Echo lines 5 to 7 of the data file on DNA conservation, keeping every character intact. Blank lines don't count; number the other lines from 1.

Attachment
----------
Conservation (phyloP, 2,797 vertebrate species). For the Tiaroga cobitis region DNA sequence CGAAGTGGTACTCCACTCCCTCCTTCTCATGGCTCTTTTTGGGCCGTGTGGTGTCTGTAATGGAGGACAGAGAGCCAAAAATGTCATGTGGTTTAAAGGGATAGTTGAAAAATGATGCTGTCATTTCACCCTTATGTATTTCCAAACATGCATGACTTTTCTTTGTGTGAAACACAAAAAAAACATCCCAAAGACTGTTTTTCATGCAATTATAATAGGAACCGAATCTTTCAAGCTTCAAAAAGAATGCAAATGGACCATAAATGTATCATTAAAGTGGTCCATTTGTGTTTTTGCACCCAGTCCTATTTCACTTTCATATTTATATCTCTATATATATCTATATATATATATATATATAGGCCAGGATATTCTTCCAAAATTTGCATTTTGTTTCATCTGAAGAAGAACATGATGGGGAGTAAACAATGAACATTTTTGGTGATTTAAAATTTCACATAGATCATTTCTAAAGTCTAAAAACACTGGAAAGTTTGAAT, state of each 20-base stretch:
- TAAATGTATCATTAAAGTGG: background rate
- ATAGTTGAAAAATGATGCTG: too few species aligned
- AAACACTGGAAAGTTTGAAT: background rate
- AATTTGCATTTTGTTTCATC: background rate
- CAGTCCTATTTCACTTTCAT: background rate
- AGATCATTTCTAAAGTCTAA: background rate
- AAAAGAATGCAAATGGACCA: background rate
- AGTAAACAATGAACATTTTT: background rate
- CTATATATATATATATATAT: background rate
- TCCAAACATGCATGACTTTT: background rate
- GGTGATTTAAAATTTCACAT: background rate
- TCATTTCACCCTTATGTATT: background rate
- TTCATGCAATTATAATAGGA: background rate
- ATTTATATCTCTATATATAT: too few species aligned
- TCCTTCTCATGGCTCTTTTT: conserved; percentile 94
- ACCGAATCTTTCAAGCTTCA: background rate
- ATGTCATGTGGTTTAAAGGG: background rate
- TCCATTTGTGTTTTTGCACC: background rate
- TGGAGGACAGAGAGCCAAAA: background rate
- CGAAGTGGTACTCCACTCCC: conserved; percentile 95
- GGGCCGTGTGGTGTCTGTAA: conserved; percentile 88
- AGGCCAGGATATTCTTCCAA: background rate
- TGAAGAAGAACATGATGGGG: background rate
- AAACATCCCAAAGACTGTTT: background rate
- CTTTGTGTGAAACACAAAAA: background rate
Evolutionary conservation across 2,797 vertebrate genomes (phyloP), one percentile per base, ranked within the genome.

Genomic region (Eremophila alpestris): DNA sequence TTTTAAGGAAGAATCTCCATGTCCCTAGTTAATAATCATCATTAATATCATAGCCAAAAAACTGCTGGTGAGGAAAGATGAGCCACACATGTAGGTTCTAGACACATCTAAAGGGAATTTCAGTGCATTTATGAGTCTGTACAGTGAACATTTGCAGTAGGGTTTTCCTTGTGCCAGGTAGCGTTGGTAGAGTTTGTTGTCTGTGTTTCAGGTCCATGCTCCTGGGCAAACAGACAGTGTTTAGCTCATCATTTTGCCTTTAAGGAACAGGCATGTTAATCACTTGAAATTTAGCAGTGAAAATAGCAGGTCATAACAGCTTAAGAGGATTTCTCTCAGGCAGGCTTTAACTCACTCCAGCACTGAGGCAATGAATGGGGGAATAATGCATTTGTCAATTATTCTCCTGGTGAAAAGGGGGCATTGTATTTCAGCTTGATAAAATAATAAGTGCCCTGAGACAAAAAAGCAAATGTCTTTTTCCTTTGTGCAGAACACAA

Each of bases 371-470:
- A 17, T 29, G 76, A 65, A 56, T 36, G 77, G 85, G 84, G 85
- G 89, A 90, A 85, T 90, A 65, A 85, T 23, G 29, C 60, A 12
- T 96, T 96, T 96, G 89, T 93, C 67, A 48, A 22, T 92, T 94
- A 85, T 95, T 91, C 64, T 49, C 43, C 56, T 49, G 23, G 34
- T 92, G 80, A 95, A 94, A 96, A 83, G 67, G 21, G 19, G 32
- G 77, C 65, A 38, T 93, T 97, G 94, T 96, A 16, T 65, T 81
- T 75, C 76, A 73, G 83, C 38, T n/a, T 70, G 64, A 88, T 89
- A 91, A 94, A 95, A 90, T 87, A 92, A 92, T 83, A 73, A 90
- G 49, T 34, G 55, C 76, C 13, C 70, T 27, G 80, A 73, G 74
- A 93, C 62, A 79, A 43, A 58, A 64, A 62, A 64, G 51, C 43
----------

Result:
- AATTTGCATTTTGTTTCATC: background rate
- CAGTCCTATTTCACTTTCAT: background rate
- AGATCATTTCTAAAGTCTAA: background rate